Godard seul le Cinema (2022) Tribute

September 13th, 2022
Author: Meredith Taylor

Dir.: Cyril Leuthy; Narrator Guillaume Goux; with Anna Karina, Marina Vlady, Anne Wiazemski, Hanna Schigulla, Judy Delphi, Jean-Pierre Gorin, Mirelle Darc, Daniel Cohn Bendit and JL Godard; France 2022, 100 min.

Jean-Luc Godard (1930-2022) was still out to revolutionise cinema, just before his death at 91, according to this latest documentary about the famous filmmaker and co-founder of the Nouvelle Vague who claims, in his defence “I don’t have my heart in my mouth anymore”.

“Godard is a legend, but we have forgotten the man”. In trying to uncover the real Jean-Luc director Cyril Leuthy sat down with Godard’s many collaborators, friends and critics who have a lot to say about an eternal rebel who was still exhausting himself in the hunt for a perfect cinema, even with 140 films under his belt.

We watch him on the set of Le Mepris in 1963, and in scenes from Breathless, for which Godard won the Prix Jean Vigo. At the ceremony he claimed: “awards matter, because they draw attention to the cinema”. The film changed society and the world (!), everything was possible from then on, even close-ups with a wide-angle shot.

Godard was born in a fashionable Paris district in 1930 and moved between Paris and Switzerland as a young man. His father Paul was a physician. His mother Odile worked for a bank, and died in an accident in 1954. The family did not want JLG to attend her funeral, since he had disgraced himself by stealing from his friends and family: he financed Rivette’s first film with the money he stole from his uncles. After the success of his first feature, Godard was happy that Le Petit Soldat (1960) was banned. “I am happy that my second film is hated, it brings me closer to the cinema”. Marina Vlady, star of Godard’s “Two or three things I know about her” believes he actually played the improvising genius. In reality, Vlady and the cast were dependent on their earphones: Godard directing them “like robots”.

Anna Karina, JLG’s first wife and muse is adamant: “he was irritated by happiness. He is pure spirit”. Macha Meril, who starred in JLGs Une femme mariee (1964) goes a step further: “I was like a substitute for Anna Karina. He treated me like an ornithological object”. Anne Wiazemsky, wife number two, was proud to be with the filmmaker, but also found JLG soft, funny and loving. Her recollections of her marriage are read out by a child. But after she starred in La Chinoise, the first cracks appeared. Daniel Cohn-Bendit claims the Chinese employees of the Paris embassy called JLG a moron, and would have forbidden the film title, had they had the power. Cohn-Bendit maintains Godard supported the Cultural Revolution, which the former calls “Ritual slaughters” JLG meanwhile was fighting the De Gaulle regime, calling democracy ‘a slow way of death’.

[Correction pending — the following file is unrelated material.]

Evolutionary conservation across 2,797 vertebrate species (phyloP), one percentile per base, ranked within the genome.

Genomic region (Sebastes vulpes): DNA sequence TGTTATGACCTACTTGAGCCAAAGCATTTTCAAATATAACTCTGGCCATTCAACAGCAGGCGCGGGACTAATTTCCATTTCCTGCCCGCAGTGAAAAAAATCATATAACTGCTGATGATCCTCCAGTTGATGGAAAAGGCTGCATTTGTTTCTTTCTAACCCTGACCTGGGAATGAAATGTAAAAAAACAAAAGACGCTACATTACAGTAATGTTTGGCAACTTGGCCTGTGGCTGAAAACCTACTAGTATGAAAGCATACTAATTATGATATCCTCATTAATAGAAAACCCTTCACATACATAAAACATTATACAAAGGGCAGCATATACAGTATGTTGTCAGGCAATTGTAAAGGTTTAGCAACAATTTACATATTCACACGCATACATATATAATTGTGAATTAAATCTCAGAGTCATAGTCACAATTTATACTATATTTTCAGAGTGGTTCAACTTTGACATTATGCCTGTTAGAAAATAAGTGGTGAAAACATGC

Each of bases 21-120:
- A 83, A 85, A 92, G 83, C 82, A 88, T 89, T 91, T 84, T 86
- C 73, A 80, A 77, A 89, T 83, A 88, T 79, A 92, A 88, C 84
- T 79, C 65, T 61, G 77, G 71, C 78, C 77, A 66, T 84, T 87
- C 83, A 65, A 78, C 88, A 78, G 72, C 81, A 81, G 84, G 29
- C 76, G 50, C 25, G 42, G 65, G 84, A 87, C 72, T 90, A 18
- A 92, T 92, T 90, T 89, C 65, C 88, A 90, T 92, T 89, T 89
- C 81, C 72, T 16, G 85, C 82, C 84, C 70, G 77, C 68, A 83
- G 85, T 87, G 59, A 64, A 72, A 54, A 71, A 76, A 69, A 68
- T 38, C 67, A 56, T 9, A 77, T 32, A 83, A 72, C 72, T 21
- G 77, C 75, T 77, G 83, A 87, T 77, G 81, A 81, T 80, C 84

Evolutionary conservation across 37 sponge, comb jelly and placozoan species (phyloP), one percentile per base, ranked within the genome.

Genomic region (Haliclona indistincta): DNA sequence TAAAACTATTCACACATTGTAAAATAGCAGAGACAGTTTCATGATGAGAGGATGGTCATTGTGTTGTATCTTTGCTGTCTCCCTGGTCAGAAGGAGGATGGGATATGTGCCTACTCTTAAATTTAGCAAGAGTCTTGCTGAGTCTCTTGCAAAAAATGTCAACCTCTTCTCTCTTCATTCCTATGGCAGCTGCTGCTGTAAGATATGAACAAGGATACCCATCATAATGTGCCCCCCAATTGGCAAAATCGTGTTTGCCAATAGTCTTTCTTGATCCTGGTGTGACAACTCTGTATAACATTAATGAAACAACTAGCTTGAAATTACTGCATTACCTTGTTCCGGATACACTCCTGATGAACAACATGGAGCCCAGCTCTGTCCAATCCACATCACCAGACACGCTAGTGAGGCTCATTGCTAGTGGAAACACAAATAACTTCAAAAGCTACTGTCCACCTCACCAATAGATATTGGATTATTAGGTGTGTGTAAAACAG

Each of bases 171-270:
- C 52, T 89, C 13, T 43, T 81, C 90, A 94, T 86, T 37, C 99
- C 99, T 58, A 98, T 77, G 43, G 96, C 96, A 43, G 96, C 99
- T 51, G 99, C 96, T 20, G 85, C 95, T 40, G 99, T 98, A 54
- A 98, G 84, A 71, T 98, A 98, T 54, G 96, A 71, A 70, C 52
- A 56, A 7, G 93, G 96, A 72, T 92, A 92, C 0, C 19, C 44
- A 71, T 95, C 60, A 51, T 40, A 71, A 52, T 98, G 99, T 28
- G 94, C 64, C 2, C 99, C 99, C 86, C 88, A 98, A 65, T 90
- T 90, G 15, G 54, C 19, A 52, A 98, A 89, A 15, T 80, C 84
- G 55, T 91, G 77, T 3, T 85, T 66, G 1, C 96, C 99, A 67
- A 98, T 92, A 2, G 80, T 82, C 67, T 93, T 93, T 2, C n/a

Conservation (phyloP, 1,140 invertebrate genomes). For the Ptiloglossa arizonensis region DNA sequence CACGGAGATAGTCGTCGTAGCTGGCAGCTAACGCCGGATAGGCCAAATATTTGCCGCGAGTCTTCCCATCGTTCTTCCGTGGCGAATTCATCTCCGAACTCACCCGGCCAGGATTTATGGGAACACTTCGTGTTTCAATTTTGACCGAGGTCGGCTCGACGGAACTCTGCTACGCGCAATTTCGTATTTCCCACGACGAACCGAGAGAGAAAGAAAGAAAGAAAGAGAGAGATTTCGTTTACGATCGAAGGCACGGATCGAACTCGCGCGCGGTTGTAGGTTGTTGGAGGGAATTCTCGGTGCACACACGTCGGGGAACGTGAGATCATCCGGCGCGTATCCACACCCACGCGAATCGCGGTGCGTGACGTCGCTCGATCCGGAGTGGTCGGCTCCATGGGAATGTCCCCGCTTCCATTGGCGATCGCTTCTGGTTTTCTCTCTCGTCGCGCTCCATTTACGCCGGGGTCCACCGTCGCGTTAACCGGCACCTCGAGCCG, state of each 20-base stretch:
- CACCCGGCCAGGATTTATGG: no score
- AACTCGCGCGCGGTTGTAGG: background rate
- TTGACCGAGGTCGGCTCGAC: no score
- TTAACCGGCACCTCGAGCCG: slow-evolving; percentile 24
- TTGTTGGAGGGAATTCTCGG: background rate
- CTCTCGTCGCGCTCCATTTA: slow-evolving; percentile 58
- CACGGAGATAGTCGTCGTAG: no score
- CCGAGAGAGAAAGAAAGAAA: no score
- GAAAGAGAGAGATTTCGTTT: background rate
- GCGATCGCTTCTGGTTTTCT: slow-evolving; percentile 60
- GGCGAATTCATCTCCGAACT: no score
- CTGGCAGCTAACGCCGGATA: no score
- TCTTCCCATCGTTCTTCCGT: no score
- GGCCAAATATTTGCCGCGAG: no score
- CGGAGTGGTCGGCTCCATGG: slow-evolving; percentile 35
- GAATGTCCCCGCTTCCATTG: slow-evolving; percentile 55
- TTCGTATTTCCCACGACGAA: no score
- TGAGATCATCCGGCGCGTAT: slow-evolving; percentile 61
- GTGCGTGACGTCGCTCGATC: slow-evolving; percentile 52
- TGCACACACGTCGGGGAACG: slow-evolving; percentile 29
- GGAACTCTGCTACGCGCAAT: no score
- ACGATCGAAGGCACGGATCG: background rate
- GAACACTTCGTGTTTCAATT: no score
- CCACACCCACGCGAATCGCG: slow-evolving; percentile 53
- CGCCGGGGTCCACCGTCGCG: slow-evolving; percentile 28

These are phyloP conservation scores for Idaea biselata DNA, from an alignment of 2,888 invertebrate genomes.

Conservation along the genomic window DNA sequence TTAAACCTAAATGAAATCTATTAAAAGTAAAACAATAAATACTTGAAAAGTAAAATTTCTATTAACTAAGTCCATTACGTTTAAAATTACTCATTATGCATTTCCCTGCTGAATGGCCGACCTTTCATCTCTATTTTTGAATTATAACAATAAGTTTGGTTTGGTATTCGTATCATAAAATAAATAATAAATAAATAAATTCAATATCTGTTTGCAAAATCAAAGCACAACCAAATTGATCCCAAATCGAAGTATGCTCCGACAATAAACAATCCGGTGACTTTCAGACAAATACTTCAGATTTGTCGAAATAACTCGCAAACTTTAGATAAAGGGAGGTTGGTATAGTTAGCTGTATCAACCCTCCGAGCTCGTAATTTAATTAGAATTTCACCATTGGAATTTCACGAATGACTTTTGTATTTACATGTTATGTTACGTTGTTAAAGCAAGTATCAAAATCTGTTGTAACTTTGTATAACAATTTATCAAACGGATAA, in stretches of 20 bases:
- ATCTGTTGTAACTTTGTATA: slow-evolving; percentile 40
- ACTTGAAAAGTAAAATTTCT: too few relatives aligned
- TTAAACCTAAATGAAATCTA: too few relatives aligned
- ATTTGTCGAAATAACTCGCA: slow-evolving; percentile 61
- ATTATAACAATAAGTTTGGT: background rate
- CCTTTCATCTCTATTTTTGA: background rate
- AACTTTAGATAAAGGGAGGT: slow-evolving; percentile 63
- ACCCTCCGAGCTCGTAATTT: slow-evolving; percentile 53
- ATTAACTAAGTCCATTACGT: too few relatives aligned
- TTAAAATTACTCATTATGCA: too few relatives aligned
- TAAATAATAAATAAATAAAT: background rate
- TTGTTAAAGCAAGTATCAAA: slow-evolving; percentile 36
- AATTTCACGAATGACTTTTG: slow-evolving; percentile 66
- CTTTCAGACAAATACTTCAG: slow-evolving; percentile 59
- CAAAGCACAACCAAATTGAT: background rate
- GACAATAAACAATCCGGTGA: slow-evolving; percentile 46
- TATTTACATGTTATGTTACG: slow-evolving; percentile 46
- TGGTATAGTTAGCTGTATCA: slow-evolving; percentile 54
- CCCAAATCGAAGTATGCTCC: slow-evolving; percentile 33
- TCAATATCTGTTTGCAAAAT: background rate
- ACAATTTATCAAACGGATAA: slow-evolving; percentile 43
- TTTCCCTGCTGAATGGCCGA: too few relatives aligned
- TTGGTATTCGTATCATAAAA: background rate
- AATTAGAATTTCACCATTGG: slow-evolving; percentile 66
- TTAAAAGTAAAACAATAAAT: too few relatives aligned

From then on JLG put his anger onto the big screen: Weekend (1967) saw mass slaughter on the auto routes of France, a metaphor for France’s capitalist take-down. After helping to support the re-instatement of Henri Langlois as leader of the Cinematheque, Godard and Truffaut helped to bring the 1968 Cannes Festival to an abrupt standstill. But the intended revolution did not materialise. JLG fled into the Dziga Vertov collective, co-lead by Jean-Pierre Gori. And Anne Wiazemsky, moved out: “Gorin moved in with JLG, there was no room for me. I loved him as a filmmaker, not a commissar.”.

The features that followed in the aftermath: Vent d’ Est and Vladimir and Rosa, had limited releases – and remained in the dark for decades. Their financing had only been raised because JLG was behind the camera, even though he was part of the collective. Godard then retreated into the political cinema of the 1970s. In 1977 he went to live in Rolle, Switzerland, where he had spent his childhood.

A near fatal accident saw him teaming up with a friend from the past Anne-Marie Miéville. After the two moved to Grenoble, Godard founded his first studio ‘Sonimege’. But he still dreamed of starting again: “When I take a shot, I ask myself, what would Lang, Renoir or Hitchcock do? And I would do exactly the opposite”. Still, Sauve qui Peut (1980) was a new beginning, JLG used the word ‘I’ for the first time in a decade. Cannes was helpful for his comeback, and he lectured “the incredible is what we don’t see”. Passion (1982) with Hanna Schygulla was another step towards rehabilitation. Her remark “the only relationship he has is when he is filming” is the nearest anyone has got to the truth.

In 1983 JLG won the Golden Lion in Venice – it also got him a pie in the face when a member of the audience was unhappy with the sexual content of the feature. In 1995, the first snap of JLG as a child was discovered. In the photo, he was actually mourning himself. ” I mourned first, but death did not come. Since then I follow myself as a human being, but I am not one”. His major epic Histoires du Cinema, cost him ten years of his life and was finally released in 1988, with a running time of 423 minutes. Based on 495 films and 148 books, plus photographs and paintings, it sums up his philosophy: “History has to be told in ruins, cinema is only real as a history of ruins”.

And finally: “Cinema is nothing. but it wants everything”. And we can be sure that JLG has given himself, or whatever is left of him, to the beast called cinema. DoP Gertrude Baillot sets a frenetic tempo in motion – and it never slackens. Leuthy has succeeded in bringing the personal and the cinematographical together in a portrait of a man who sacrificed his own life and ability to love on the alter of re-invention – without ever finding himself in the process. AS


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